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Hyperprogression Emerges in a Subset of Patients Treated With Immunotherapy

Published: Monday, Jan 15, 2018
lung cancer
The extent of hyperprogressive disease (HPD) after immunotherapy treatment has not been fully characterized, but evidence continues to build that it may not be as rare of a phenomenon as previously thought. Results from a recent multicenter, retrospective analysis of 242 patients with advanced non–small cell lung cancer (NSCLC) found that 16% developed hyperprogression during anti–PD-1/PD-L1 treatment.1 The study, which was presented at the 2017 ESMO Annual Congress, is among the latest to highlight the risk of hyperprogression.

Understanding the definition, incidence, and pathogenesis of hyperprogression will ultimately help clinicians provide better care to patients with cancer. “We know that immunotherapy doesn’t work for everyone. We need to do better,” said Charu Aggarwal, MD, MPH, an assistant professor of hematology/oncology in the Perelman School of Medicine at the University of Pennsylvania, who was instrumental in opening phase I clinical trials of pembrolizumab (Keytruda) in lung cancer at her institution. A key part of “doing better,” she said, will be learning how to accurately identify which patients are likely to benefit from immunotherapy, and which are not.

Hyperprogression Defined

The French study described HPD as a Response Evaluation Criteria in Solid Tumors (RECIST) progression at the first evaluation and a 2-fold or greater increase in tumor growth rate from baseline (before treatment with immunotherapy).2 Similarly, an Annals of Oncology article from April 2017 about hyperprogression during anti– PD-1/PD-L1 therapy in patients with head and neck cancer defined hyperprogression as a tumor growth kinetics ratio equal to or greater than 2 (Figure).3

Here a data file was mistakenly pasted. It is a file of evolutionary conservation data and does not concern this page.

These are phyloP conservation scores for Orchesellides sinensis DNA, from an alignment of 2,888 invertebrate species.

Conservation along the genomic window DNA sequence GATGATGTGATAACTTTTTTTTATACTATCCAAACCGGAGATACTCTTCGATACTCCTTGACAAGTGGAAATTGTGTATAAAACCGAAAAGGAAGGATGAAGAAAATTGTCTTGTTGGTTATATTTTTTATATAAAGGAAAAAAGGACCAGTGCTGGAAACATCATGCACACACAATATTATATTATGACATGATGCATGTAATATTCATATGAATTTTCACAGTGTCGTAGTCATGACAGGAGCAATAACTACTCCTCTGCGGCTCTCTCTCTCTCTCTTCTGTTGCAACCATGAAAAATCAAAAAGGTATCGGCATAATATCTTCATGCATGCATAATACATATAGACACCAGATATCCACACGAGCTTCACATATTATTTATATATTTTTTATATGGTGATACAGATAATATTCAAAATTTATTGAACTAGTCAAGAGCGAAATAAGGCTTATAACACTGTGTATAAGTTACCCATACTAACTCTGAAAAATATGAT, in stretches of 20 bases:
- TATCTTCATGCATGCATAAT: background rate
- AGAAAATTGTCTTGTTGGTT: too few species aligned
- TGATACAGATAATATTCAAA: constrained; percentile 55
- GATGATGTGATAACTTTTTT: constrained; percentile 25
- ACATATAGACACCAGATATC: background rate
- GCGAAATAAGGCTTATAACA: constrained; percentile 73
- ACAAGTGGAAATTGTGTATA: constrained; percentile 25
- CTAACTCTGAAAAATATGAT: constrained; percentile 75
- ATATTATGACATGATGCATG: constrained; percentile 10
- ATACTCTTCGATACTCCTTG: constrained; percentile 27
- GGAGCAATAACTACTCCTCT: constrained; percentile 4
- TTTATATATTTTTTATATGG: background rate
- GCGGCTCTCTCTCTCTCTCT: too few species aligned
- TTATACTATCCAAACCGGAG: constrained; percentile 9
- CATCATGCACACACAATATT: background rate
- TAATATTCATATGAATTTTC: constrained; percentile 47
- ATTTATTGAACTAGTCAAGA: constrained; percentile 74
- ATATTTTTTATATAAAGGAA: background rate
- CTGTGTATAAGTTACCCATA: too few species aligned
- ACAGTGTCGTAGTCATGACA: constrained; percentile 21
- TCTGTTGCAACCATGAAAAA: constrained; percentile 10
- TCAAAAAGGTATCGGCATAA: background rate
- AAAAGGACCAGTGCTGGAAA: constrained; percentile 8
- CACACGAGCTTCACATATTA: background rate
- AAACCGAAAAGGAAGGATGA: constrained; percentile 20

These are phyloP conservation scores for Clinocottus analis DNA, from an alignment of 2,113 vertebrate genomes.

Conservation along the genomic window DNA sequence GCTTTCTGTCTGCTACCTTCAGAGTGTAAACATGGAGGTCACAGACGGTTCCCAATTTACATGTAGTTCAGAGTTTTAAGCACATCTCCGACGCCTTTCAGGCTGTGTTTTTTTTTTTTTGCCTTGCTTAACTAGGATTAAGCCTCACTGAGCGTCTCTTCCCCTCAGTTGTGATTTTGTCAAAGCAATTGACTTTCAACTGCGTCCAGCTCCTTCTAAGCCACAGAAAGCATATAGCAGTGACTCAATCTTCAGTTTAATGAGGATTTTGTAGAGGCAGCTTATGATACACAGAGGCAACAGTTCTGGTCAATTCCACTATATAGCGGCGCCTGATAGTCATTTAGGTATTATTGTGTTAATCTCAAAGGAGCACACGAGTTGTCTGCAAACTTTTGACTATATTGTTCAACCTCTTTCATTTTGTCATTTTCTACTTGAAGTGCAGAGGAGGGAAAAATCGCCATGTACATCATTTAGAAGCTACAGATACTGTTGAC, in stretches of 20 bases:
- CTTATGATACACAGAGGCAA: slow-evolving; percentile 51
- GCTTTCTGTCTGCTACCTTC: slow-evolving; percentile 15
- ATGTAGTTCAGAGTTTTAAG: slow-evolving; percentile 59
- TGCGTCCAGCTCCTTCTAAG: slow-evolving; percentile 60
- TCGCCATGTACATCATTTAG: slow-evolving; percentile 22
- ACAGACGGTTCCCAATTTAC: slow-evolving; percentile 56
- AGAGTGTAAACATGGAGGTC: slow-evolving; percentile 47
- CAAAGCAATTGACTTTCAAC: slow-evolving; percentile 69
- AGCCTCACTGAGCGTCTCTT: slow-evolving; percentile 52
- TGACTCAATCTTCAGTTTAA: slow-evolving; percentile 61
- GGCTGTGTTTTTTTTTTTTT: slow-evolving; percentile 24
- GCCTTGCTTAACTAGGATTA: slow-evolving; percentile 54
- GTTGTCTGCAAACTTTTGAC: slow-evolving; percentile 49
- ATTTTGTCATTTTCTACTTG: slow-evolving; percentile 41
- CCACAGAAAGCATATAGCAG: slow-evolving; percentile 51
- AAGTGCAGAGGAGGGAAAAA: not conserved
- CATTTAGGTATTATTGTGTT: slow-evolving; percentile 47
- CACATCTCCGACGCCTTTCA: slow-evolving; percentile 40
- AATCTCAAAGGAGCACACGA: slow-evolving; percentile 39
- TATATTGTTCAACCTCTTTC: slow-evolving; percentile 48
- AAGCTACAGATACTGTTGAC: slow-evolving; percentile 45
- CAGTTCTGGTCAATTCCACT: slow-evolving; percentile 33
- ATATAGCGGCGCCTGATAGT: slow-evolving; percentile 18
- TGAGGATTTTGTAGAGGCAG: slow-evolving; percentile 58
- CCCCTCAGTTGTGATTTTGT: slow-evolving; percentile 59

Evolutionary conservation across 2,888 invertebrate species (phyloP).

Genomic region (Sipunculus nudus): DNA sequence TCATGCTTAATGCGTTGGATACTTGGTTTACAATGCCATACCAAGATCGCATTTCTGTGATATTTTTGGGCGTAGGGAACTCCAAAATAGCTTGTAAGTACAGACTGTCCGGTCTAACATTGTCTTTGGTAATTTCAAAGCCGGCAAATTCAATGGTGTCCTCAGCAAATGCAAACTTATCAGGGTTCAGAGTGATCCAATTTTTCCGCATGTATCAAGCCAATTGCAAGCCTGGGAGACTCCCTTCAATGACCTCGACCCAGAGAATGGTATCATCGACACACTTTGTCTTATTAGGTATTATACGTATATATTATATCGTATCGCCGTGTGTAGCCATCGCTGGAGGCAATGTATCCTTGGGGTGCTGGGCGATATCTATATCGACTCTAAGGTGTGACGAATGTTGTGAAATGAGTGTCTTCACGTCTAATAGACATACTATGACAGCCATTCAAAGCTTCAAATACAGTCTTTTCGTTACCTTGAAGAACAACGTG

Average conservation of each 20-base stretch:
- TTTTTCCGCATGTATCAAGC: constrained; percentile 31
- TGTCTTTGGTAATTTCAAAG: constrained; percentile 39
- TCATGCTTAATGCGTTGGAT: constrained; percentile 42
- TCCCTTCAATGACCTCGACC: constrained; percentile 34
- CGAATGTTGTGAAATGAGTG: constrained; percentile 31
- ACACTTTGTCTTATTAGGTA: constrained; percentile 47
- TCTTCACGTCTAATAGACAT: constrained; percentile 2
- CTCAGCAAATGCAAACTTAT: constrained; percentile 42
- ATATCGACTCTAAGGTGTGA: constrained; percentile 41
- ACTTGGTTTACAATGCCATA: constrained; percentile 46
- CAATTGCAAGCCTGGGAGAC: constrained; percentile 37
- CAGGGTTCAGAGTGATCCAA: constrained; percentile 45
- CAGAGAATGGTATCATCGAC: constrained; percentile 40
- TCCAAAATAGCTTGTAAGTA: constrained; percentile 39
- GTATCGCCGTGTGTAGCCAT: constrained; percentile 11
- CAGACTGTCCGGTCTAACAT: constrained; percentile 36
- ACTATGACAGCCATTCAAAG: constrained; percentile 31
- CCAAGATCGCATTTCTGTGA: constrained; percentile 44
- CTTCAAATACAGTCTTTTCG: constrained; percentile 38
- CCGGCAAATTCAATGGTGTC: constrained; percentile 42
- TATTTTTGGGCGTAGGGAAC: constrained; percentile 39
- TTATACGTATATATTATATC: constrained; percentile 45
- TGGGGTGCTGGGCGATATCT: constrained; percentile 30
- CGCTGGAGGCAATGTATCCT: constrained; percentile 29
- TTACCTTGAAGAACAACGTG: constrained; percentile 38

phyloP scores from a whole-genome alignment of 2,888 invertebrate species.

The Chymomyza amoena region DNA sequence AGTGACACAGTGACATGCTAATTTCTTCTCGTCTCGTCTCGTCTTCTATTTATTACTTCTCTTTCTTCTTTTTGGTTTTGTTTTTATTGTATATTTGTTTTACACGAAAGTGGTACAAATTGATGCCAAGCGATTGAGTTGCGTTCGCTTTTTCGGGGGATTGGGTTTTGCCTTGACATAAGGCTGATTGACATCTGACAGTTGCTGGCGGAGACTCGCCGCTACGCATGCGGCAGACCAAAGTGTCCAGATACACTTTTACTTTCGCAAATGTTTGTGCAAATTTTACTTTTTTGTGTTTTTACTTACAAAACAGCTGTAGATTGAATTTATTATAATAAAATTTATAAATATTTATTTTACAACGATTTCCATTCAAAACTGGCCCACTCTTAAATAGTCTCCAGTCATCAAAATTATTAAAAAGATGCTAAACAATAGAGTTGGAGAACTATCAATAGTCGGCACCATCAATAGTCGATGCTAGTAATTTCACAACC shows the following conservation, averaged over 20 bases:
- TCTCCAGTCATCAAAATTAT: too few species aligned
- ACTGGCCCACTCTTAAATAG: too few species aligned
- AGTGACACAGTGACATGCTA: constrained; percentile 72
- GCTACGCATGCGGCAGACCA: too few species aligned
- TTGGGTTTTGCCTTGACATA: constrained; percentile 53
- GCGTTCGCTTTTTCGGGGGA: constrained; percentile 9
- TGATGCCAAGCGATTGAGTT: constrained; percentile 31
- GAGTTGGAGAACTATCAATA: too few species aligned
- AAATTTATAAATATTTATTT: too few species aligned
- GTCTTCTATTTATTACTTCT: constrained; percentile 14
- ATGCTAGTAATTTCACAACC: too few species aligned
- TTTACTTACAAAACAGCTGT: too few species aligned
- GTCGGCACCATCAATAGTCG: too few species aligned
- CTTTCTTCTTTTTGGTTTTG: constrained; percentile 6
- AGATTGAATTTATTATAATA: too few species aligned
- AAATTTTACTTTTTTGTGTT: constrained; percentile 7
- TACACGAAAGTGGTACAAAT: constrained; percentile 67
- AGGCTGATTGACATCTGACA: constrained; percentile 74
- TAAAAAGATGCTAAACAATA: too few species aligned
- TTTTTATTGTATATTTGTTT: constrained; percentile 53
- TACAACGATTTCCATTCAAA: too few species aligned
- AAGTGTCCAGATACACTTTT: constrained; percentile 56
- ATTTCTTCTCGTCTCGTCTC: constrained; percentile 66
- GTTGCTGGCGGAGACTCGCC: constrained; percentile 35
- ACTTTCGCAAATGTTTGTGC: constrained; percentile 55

Figure. Tumor Growth Kinetics of Hyperprogressors Following Immunotherapy

Tumor Growth Kinetics
And an August 2017 study by Shumei Kato, MD; Razelle Kurzrock, MD; and colleagues, used a 3-point definition of hyperprogression4 :
  1. Time-to-treatment failure (TTF) of less than 2 months
  2. Greater than 50% increase in tumor burden compared with preimmunotherapy imaging
  3. Greater than or equal to a 2-fold increase in progression pace
“It’s important to not only compare imaging from right before immunotherapy and after immunotherapy, but to also compare with scans taken about 2 to 3 months before, to look at the pace of progression,” said Kato, an assistant clinical professor of medicine at the University of California, San Diego (UCSD) School of Medicine. Kurzrock is the chief of the Division of Hematology and Oncology, senior deputy director of clinical science, and director of the Center for Personalized Cancer Therapy and Clinical Trials Office at UCSD. Patients who exhibit hyperprogression may have relatively slow or stable tumor growth prior to immunotherapy treatment, followed by a rapid increase in tumor © BIOLOGY PICS / SCIENCE SOURCE. size after initiation of immunotherapy.
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